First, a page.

Sigmund Freud Arrives in London for a Walk
Wednesday 29 October
15:00 – 17:00
Sigmund Freud arrived in London on 6 May. He and his entourage left Vienna on Saturday 4 May at 3 o’clock in the morning, by train, the Orient Express. There is a photograph showing Anna, his daughter, and Freud in a train compartment. His last short letter dated June 4, 1938, written in Vienna, is addressed to Arnold Zweig: ‘Leaving today for 39, Elsworthy Road, London N. W. 3. Affect. greetings Freud.’ In Paris, they rested at the home of Marie Bonaparte for twelve hours. They crossed to England by night on the ferry -boat to Dover. The Lord Privy Seal, Lord De La Warr, had arranged diplomatic privileges for their luggage, and with the railway authorities, that the train should come into an unusual platform at Victoria Station, to avoid any crowd or press.
The Superintendent of the Southern Railway and the Station Master of Victoria welcomed Freud and his family, who then departed quickly in Ernest Jones’s car, leaving Ernst and Anna to collect the large amount of luggage. Jones describes driving past Buckingham Palace, Burlington House, to Piccadilly Circus and up Regent Street, ‘Freud eagerly identifying each landmark and pointing it out to his wife’. He first stayed at 39 Elsworthy Road, Hampstead, a house with a garden rented by Ernst while looking for a more permanent home. Martha Freud and the maid Paula Fichtl moved into 20 Maresfield Gardens on 16 September, and Freud, who had been admitted to hospital for several weeks, joined them on 27 September.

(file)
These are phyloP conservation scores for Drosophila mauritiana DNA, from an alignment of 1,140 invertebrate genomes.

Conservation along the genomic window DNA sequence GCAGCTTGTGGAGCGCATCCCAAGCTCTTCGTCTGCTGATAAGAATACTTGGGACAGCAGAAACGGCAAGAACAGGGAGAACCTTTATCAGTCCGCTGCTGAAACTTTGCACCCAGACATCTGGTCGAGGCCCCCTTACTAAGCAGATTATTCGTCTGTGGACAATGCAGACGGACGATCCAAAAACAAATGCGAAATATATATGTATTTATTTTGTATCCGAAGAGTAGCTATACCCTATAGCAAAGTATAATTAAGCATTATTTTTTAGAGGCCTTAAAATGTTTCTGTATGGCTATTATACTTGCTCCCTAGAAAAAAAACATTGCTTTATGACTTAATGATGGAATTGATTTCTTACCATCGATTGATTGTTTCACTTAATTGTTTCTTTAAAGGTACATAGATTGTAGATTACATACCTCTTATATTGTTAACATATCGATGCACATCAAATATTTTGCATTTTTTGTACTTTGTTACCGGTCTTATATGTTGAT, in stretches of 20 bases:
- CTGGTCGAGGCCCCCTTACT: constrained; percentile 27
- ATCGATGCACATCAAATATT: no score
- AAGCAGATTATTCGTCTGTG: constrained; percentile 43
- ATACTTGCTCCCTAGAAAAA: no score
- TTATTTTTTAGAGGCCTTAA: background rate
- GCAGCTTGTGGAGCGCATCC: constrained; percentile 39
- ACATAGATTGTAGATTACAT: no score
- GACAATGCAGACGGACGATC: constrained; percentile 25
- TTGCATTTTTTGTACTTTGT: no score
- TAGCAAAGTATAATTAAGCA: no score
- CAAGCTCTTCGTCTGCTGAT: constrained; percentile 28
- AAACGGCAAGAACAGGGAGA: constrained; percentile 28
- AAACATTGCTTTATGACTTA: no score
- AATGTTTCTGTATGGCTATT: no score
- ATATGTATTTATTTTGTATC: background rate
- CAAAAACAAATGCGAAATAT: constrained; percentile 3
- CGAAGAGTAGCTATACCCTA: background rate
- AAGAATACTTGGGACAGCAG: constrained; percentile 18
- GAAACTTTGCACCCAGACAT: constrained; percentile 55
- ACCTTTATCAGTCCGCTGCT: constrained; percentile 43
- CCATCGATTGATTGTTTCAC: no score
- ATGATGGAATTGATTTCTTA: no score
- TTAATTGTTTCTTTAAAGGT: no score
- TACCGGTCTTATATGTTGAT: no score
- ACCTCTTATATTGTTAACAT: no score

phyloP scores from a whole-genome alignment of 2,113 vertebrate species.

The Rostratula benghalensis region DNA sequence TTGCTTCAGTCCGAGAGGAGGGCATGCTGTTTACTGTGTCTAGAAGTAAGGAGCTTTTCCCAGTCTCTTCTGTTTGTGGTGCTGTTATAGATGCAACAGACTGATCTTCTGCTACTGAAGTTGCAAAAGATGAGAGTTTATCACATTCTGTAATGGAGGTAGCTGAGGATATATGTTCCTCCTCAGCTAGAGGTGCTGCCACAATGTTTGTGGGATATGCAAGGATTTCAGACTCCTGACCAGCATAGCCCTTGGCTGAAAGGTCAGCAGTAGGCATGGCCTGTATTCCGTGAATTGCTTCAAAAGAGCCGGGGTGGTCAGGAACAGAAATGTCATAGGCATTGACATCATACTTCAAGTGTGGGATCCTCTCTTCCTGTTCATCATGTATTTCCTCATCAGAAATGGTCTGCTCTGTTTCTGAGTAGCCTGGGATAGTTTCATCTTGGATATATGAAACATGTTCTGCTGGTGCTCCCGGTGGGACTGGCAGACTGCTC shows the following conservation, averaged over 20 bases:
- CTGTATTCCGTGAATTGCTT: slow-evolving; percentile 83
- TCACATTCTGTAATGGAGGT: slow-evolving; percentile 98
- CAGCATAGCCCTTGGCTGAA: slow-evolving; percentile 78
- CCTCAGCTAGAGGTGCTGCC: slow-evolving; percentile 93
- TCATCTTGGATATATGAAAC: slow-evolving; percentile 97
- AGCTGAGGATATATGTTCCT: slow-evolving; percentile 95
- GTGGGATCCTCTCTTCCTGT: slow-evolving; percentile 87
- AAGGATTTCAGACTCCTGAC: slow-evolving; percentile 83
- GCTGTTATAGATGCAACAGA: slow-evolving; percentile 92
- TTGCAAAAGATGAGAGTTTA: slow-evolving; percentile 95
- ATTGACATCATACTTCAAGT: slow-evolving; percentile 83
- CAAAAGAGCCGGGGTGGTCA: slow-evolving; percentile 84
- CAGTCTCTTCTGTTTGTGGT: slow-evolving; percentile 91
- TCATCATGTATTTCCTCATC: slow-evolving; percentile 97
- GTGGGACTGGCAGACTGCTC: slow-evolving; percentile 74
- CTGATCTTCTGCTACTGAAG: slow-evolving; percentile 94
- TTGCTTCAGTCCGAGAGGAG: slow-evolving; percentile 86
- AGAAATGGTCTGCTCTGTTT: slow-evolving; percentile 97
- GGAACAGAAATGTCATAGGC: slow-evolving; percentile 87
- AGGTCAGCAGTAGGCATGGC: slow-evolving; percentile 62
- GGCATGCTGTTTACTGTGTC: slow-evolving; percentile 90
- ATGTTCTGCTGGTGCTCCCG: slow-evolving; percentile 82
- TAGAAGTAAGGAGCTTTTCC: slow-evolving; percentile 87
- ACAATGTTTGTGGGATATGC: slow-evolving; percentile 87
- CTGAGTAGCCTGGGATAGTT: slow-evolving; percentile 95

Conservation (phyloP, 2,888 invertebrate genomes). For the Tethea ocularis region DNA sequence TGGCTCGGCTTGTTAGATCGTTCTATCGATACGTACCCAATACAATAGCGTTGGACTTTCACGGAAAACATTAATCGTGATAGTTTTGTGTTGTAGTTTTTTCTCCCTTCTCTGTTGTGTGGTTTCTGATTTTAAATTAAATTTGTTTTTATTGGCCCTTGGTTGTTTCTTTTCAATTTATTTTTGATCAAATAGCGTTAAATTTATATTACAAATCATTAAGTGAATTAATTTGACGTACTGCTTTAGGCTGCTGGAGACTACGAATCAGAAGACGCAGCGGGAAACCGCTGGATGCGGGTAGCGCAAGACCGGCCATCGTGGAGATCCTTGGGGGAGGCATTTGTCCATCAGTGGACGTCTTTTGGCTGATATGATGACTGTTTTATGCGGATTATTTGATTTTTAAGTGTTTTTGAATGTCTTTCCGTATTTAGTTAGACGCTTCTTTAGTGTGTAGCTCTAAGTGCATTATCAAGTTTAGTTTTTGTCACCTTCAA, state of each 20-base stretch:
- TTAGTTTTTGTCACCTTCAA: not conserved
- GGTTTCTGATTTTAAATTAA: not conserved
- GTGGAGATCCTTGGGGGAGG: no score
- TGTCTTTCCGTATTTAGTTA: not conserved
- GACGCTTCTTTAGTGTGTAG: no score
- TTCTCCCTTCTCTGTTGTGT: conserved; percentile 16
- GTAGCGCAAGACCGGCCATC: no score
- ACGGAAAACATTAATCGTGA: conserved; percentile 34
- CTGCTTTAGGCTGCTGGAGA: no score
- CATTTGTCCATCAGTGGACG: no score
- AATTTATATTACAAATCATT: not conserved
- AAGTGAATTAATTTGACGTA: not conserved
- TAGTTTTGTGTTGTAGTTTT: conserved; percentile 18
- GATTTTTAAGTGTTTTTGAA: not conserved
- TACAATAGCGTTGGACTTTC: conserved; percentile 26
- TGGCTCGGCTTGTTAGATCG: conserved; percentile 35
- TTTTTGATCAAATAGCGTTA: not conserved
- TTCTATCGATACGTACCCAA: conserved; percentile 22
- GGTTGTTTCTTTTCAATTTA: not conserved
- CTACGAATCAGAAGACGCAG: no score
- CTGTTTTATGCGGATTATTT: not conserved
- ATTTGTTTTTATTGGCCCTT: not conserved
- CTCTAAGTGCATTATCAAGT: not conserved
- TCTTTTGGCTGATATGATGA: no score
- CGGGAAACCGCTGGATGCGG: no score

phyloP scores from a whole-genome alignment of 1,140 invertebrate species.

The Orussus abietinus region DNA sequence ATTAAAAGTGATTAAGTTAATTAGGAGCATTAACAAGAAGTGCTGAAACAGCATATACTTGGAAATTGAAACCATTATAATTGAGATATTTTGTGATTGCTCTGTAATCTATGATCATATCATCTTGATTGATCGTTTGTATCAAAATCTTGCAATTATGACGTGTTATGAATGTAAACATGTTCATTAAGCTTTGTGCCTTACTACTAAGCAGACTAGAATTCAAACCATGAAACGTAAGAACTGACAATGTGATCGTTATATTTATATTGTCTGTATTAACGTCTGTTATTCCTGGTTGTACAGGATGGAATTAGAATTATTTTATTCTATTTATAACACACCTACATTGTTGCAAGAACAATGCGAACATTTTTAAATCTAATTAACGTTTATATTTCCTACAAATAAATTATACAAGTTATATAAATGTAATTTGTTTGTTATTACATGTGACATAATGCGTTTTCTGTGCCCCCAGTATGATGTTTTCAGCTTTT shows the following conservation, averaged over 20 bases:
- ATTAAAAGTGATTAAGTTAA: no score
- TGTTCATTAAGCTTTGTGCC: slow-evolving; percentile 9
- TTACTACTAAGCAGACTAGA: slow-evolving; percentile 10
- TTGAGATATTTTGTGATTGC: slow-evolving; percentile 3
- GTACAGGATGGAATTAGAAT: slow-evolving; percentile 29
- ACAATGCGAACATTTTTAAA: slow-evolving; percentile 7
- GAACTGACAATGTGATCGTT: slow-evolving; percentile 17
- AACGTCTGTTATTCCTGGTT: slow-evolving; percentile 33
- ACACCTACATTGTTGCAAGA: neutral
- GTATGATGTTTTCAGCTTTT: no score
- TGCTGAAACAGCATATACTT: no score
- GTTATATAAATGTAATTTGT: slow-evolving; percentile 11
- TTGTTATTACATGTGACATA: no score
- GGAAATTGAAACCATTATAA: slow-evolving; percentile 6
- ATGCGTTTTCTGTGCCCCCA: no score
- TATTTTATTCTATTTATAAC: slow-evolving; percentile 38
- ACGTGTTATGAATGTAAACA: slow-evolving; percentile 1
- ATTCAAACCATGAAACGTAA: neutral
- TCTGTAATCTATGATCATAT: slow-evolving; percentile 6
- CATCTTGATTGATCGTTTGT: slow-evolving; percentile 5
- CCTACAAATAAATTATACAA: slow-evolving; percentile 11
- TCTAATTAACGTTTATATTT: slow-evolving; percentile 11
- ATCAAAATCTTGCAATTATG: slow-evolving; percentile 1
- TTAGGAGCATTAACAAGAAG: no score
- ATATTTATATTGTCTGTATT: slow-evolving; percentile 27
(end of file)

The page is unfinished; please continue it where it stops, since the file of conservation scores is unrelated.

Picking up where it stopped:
We will meet at Maresfield Gardens, now the Freud Museum, where we will watch some archive films of Freud in London, and then walk to Elsworthy Road. Following trains of thought, we will take the Tube to Charing Cross, using the city as a model for psychoanalysis, as Freud so famously did himself, yes, with Rome, of course, but also with London, in Five Lectures on Psycho-Analysis (1909), where he compares the monuments of Charing Cross and the Monument with hysterical symptoms, as mnemonic symbols.
We might then be like the unpractical Londoners he describes, for ‘not only do they remember painful experiences of the remote past, but they still cling to them emotionally; they cannot get free of the past and for its sake they neglect what is real and immediate’. Yet we are determined to address what is real and immediate, via the past and present structures of both the city and psychoanalysis. From Charing Cross we will walk to Victoria Station, pointing out the views enjoyed by Freud on his arrival, going back through Freud’s London… working back from the manifest content through a chain of connections (as in dream analysis). If time allows we would be delighted to return to Riverlight for a discussion with images (and drinks).